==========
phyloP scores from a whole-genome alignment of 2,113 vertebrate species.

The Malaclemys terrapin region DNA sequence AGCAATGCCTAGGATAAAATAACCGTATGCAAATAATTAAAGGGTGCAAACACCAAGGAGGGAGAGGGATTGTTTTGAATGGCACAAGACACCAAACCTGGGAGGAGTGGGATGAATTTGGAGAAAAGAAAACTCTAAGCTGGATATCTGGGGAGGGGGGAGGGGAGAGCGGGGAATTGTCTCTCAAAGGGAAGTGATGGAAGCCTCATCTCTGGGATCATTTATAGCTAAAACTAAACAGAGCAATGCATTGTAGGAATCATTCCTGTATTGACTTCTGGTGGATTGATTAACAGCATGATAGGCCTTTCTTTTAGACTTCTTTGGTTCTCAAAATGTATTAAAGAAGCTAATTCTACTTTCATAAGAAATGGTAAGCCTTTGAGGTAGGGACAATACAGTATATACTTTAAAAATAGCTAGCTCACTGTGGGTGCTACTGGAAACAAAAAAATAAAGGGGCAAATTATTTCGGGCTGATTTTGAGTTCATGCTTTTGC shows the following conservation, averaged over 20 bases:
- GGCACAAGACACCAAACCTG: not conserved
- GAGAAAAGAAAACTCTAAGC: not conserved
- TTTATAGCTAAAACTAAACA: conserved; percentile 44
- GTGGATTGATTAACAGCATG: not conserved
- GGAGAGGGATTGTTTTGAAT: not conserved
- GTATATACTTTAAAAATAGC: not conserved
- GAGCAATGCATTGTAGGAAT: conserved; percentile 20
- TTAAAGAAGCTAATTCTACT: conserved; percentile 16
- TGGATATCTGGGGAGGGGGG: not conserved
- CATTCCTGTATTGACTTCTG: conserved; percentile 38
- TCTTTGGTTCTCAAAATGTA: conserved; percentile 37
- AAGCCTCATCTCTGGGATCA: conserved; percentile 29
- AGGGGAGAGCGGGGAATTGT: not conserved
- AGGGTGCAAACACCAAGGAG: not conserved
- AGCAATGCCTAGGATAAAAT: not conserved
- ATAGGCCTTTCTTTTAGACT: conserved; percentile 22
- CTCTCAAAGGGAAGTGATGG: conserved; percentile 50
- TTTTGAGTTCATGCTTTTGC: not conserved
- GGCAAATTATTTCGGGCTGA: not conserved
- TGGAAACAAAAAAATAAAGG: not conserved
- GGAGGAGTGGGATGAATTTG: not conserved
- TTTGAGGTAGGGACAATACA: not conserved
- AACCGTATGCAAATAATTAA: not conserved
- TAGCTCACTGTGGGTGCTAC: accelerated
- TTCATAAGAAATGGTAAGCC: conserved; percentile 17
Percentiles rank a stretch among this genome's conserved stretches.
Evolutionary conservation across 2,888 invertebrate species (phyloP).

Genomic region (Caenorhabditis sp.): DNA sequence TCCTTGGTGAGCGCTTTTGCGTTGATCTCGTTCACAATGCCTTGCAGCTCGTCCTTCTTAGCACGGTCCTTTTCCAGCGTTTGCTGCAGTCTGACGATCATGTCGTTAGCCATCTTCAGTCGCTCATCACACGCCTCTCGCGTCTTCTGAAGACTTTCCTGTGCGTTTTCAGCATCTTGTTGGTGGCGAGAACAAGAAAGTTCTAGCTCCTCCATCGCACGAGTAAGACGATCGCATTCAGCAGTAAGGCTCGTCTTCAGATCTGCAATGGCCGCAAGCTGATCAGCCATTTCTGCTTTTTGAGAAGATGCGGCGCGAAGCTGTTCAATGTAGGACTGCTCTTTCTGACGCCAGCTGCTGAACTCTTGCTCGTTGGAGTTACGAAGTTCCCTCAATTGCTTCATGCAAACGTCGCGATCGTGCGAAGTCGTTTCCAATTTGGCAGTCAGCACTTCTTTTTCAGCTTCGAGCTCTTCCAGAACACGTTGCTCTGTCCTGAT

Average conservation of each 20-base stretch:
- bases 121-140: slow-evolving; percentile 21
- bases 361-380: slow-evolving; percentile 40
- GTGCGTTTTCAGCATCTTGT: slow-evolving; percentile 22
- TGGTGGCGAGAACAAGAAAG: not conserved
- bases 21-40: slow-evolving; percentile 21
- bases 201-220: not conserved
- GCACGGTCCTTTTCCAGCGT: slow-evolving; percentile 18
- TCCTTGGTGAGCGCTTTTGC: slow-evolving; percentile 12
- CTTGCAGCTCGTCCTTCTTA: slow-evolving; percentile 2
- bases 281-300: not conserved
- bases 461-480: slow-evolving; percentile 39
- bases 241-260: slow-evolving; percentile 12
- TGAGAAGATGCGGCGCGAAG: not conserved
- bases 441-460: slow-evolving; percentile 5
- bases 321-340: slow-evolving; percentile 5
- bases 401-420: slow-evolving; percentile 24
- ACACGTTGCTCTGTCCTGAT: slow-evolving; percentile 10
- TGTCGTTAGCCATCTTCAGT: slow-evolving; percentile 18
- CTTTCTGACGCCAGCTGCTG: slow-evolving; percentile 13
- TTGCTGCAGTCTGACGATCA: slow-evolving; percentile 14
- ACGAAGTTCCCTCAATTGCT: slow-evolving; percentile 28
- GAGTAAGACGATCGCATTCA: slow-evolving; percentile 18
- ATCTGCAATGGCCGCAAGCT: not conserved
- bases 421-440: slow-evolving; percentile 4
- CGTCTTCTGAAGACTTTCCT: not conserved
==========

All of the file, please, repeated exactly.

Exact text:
phyloP scores from a whole-genome alignment of 2,113 vertebrate species.

The Malaclemys terrapin region DNA sequence AGCAATGCCTAGGATAAAATAACCGTATGCAAATAATTAAAGGGTGCAAACACCAAGGAGGGAGAGGGATTGTTTTGAATGGCACAAGACACCAAACCTGGGAGGAGTGGGATGAATTTGGAGAAAAGAAAACTCTAAGCTGGATATCTGGGGAGGGGGGAGGGGAGAGCGGGGAATTGTCTCTCAAAGGGAAGTGATGGAAGCCTCATCTCTGGGATCATTTATAGCTAAAACTAAACAGAGCAATGCATTGTAGGAATCATTCCTGTATTGACTTCTGGTGGATTGATTAACAGCATGATAGGCCTTTCTTTTAGACTTCTTTGGTTCTCAAAATGTATTAAAGAAGCTAATTCTACTTTCATAAGAAATGGTAAGCCTTTGAGGTAGGGACAATACAGTATATACTTTAAAAATAGCTAGCTCACTGTGGGTGCTACTGGAAACAAAAAAATAAAGGGGCAAATTATTTCGGGCTGATTTTGAGTTCATGCTTTTGC shows the following conservation, averaged over 20 bases:
- GGCACAAGACACCAAACCTG: not conserved
- GAGAAAAGAAAACTCTAAGC: not conserved
- TTTATAGCTAAAACTAAACA: conserved; percentile 44
- GTGGATTGATTAACAGCATG: not conserved
- GGAGAGGGATTGTTTTGAAT: not conserved
- GTATATACTTTAAAAATAGC: not conserved
- GAGCAATGCATTGTAGGAAT: conserved; percentile 20
- TTAAAGAAGCTAATTCTACT: conserved; percentile 16
- TGGATATCTGGGGAGGGGGG: not conserved
- CATTCCTGTATTGACTTCTG: conserved; percentile 38
- TCTTTGGTTCTCAAAATGTA: conserved; percentile 37
- AAGCCTCATCTCTGGGATCA: conserved; percentile 29
- AGGGGAGAGCGGGGAATTGT: not conserved
- AGGGTGCAAACACCAAGGAG: not conserved
- AGCAATGCCTAGGATAAAAT: not conserved
- ATAGGCCTTTCTTTTAGACT: conserved; percentile 22
- CTCTCAAAGGGAAGTGATGG: conserved; percentile 50
- TTTTGAGTTCATGCTTTTGC: not conserved
- GGCAAATTATTTCGGGCTGA: not conserved
- TGGAAACAAAAAAATAAAGG: not conserved
- GGAGGAGTGGGATGAATTTG: not conserved
- TTTGAGGTAGGGACAATACA: not conserved
- AACCGTATGCAAATAATTAA: not conserved
- TAGCTCACTGTGGGTGCTAC: accelerated
- TTCATAAGAAATGGTAAGCC: conserved; percentile 17
Percentiles rank a stretch among this genome's conserved stretches.
Evolutionary conservation across 2,888 invertebrate species (phyloP).

Genomic region (Caenorhabditis sp.): DNA sequence TCCTTGGTGAGCGCTTTTGCGTTGATCTCGTTCACAATGCCTTGCAGCTCGTCCTTCTTAGCACGGTCCTTTTCCAGCGTTTGCTGCAGTCTGACGATCATGTCGTTAGCCATCTTCAGTCGCTCATCACACGCCTCTCGCGTCTTCTGAAGACTTTCCTGTGCGTTTTCAGCATCTTGTTGGTGGCGAGAACAAGAAAGTTCTAGCTCCTCCATCGCACGAGTAAGACGATCGCATTCAGCAGTAAGGCTCGTCTTCAGATCTGCAATGGCCGCAAGCTGATCAGCCATTTCTGCTTTTTGAGAAGATGCGGCGCGAAGCTGTTCAATGTAGGACTGCTCTTTCTGACGCCAGCTGCTGAACTCTTGCTCGTTGGAGTTACGAAGTTCCCTCAATTGCTTCATGCAAACGTCGCGATCGTGCGAAGTCGTTTCCAATTTGGCAGTCAGCACTTCTTTTTCAGCTTCGAGCTCTTCCAGAACACGTTGCTCTGTCCTGAT

Average conservation of each 20-base stretch:
- bases 121-140: slow-evolving; percentile 21
- bases 361-380: slow-evolving; percentile 40
- GTGCGTTTTCAGCATCTTGT: slow-evolving; percentile 22
- TGGTGGCGAGAACAAGAAAG: not conserved
- bases 21-40: slow-evolving; percentile 21
- bases 201-220: not conserved
- GCACGGTCCTTTTCCAGCGT: slow-evolving; percentile 18
- TCCTTGGTGAGCGCTTTTGC: slow-evolving; percentile 12
- CTTGCAGCTCGTCCTTCTTA: slow-evolving; percentile 2
- bases 281-300: not conserved
- bases 461-480: slow-evolving; percentile 39
- bases 241-260: slow-evolving; percentile 12
- TGAGAAGATGCGGCGCGAAG: not conserved
- bases 441-460: slow-evolving; percentile 5
- bases 321-340: slow-evolving; percentile 5
- bases 401-420: slow-evolving; percentile 24
- ACACGTTGCTCTGTCCTGAT: slow-evolving; percentile 10
- TGTCGTTAGCCATCTTCAGT: slow-evolving; percentile 18
- CTTTCTGACGCCAGCTGCTG: slow-evolving; percentile 13
- TTGCTGCAGTCTGACGATCA: slow-evolving; percentile 14
- ACGAAGTTCCCTCAATTGCT: slow-evolving; percentile 28
- GAGTAAGACGATCGCATTCA: slow-evolving; percentile 18
- ATCTGCAATGGCCGCAAGCT: not conserved
- bases 421-440: slow-evolving; percentile 4
- CGTCTTCTGAAGACTTTCCT: not conserved